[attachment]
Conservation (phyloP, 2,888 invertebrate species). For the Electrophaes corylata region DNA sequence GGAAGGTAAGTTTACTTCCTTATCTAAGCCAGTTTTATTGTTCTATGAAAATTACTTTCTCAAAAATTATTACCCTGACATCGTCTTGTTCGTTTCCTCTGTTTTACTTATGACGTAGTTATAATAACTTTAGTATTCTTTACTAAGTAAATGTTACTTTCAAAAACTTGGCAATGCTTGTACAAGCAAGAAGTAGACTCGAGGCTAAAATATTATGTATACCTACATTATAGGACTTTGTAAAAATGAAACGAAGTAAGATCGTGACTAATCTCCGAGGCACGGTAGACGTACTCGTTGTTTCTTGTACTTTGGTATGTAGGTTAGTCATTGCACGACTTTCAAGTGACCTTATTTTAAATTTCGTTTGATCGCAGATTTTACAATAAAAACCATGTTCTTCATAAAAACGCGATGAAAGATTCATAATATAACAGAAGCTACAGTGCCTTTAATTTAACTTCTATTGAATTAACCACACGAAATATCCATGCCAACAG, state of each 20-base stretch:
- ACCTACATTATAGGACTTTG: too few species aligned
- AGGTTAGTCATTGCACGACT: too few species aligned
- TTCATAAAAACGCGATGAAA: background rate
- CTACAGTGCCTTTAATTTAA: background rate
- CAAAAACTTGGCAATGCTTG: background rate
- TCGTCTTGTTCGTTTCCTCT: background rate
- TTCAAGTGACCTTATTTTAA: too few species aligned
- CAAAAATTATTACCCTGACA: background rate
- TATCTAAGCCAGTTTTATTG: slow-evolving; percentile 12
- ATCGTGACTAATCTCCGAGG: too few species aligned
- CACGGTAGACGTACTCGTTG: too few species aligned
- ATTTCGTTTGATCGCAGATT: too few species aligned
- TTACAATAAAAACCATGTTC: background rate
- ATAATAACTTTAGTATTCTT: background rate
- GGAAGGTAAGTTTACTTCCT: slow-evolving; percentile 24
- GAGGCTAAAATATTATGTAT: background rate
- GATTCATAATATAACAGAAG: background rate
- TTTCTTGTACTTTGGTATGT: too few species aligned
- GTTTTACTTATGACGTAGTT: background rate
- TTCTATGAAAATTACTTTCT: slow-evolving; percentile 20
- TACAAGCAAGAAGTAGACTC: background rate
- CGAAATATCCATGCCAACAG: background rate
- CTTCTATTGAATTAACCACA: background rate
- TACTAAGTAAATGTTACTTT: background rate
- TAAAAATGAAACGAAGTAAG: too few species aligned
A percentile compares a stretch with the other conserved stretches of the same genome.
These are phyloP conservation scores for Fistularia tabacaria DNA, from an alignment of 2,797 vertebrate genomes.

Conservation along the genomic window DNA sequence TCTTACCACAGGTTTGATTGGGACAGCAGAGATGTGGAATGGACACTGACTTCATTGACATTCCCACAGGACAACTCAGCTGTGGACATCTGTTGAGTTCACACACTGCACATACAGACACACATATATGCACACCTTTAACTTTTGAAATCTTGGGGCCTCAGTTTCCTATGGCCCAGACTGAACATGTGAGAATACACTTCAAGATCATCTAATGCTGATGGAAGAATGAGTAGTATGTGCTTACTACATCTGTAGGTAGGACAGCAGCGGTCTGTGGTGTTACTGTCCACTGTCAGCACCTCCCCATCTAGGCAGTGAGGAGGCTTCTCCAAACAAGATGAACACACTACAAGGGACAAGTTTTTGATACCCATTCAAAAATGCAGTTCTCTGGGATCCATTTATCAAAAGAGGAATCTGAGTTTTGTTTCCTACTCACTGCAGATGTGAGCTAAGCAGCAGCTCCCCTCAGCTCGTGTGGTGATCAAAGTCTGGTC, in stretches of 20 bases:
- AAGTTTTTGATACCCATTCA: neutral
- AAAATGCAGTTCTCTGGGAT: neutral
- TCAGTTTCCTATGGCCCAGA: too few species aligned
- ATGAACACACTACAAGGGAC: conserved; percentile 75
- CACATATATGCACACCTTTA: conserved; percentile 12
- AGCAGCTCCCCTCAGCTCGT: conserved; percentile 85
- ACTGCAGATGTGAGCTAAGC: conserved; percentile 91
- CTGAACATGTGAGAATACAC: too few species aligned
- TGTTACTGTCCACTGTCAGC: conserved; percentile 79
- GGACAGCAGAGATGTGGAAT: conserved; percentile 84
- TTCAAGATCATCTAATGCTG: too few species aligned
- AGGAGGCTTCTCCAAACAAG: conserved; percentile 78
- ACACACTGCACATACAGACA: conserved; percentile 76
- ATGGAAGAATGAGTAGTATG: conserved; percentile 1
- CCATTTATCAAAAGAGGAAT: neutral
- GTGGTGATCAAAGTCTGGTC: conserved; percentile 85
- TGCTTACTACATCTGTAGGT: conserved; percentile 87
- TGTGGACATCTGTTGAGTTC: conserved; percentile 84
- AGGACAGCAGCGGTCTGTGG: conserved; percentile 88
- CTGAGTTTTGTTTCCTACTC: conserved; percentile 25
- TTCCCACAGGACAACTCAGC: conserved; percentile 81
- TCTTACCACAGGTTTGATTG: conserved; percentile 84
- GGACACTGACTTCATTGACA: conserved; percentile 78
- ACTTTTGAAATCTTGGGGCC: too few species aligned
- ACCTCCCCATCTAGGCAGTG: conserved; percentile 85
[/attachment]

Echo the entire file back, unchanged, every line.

Conservation (phyloP, 2,888 invertebrate species). For the Electrophaes corylata region DNA sequence GGAAGGTAAGTTTACTTCCTTATCTAAGCCAGTTTTATTGTTCTATGAAAATTACTTTCTCAAAAATTATTACCCTGACATCGTCTTGTTCGTTTCCTCTGTTTTACTTATGACGTAGTTATAATAACTTTAGTATTCTTTACTAAGTAAATGTTACTTTCAAAAACTTGGCAATGCTTGTACAAGCAAGAAGTAGACTCGAGGCTAAAATATTATGTATACCTACATTATAGGACTTTGTAAAAATGAAACGAAGTAAGATCGTGACTAATCTCCGAGGCACGGTAGACGTACTCGTTGTTTCTTGTACTTTGGTATGTAGGTTAGTCATTGCACGACTTTCAAGTGACCTTATTTTAAATTTCGTTTGATCGCAGATTTTACAATAAAAACCATGTTCTTCATAAAAACGCGATGAAAGATTCATAATATAACAGAAGCTACAGTGCCTTTAATTTAACTTCTATTGAATTAACCACACGAAATATCCATGCCAACAG, state of each 20-base stretch:
- ACCTACATTATAGGACTTTG: too few species aligned
- AGGTTAGTCATTGCACGACT: too few species aligned
- TTCATAAAAACGCGATGAAA: background rate
- CTACAGTGCCTTTAATTTAA: background rate
- CAAAAACTTGGCAATGCTTG: background rate
- TCGTCTTGTTCGTTTCCTCT: background rate
- TTCAAGTGACCTTATTTTAA: too few species aligned
- CAAAAATTATTACCCTGACA: background rate
- TATCTAAGCCAGTTTTATTG: slow-evolving; percentile 12
- ATCGTGACTAATCTCCGAGG: too few species aligned
- CACGGTAGACGTACTCGTTG: too few species aligned
- ATTTCGTTTGATCGCAGATT: too few species aligned
- TTACAATAAAAACCATGTTC: background rate
- ATAATAACTTTAGTATTCTT: background rate
- GGAAGGTAAGTTTACTTCCT: slow-evolving; percentile 24
- GAGGCTAAAATATTATGTAT: background rate
- GATTCATAATATAACAGAAG: background rate
- TTTCTTGTACTTTGGTATGT: too few species aligned
- GTTTTACTTATGACGTAGTT: background rate
- TTCTATGAAAATTACTTTCT: slow-evolving; percentile 20
- TACAAGCAAGAAGTAGACTC: background rate
- CGAAATATCCATGCCAACAG: background rate
- CTTCTATTGAATTAACCACA: background rate
- TACTAAGTAAATGTTACTTT: background rate
- TAAAAATGAAACGAAGTAAG: too few species aligned
A percentile compares a stretch with the other conserved stretches of the same genome.
These are phyloP conservation scores for Fistularia tabacaria DNA, from an alignment of 2,797 vertebrate genomes.

Conservation along the genomic window DNA sequence TCTTACCACAGGTTTGATTGGGACAGCAGAGATGTGGAATGGACACTGACTTCATTGACATTCCCACAGGACAACTCAGCTGTGGACATCTGTTGAGTTCACACACTGCACATACAGACACACATATATGCACACCTTTAACTTTTGAAATCTTGGGGCCTCAGTTTCCTATGGCCCAGACTGAACATGTGAGAATACACTTCAAGATCATCTAATGCTGATGGAAGAATGAGTAGTATGTGCTTACTACATCTGTAGGTAGGACAGCAGCGGTCTGTGGTGTTACTGTCCACTGTCAGCACCTCCCCATCTAGGCAGTGAGGAGGCTTCTCCAAACAAGATGAACACACTACAAGGGACAAGTTTTTGATACCCATTCAAAAATGCAGTTCTCTGGGATCCATTTATCAAAAGAGGAATCTGAGTTTTGTTTCCTACTCACTGCAGATGTGAGCTAAGCAGCAGCTCCCCTCAGCTCGTGTGGTGATCAAAGTCTGGTC, in stretches of 20 bases:
- AAGTTTTTGATACCCATTCA: neutral
- AAAATGCAGTTCTCTGGGAT: neutral
- TCAGTTTCCTATGGCCCAGA: too few species aligned
- ATGAACACACTACAAGGGAC: conserved; percentile 75
- CACATATATGCACACCTTTA: conserved; percentile 12
- AGCAGCTCCCCTCAGCTCGT: conserved; percentile 85
- ACTGCAGATGTGAGCTAAGC: conserved; percentile 91
- CTGAACATGTGAGAATACAC: too few species aligned
- TGTTACTGTCCACTGTCAGC: conserved; percentile 79
- GGACAGCAGAGATGTGGAAT: conserved; percentile 84
- TTCAAGATCATCTAATGCTG: too few species aligned
- AGGAGGCTTCTCCAAACAAG: conserved; percentile 78
- ACACACTGCACATACAGACA: conserved; percentile 76
- ATGGAAGAATGAGTAGTATG: conserved; percentile 1
- CCATTTATCAAAAGAGGAAT: neutral
- GTGGTGATCAAAGTCTGGTC: conserved; percentile 85
- TGCTTACTACATCTGTAGGT: conserved; percentile 87
- TGTGGACATCTGTTGAGTTC: conserved; percentile 84
- AGGACAGCAGCGGTCTGTGG: conserved; percentile 88
- CTGAGTTTTGTTTCCTACTC: conserved; percentile 25
- TTCCCACAGGACAACTCAGC: conserved; percentile 81
- TCTTACCACAGGTTTGATTG: conserved; percentile 84
- GGACACTGACTTCATTGACA: conserved; percentile 78
- ACTTTTGAAATCTTGGGGCC: too few species aligned
- ACCTCCCCATCTAGGCAGTG: conserved; percentile 85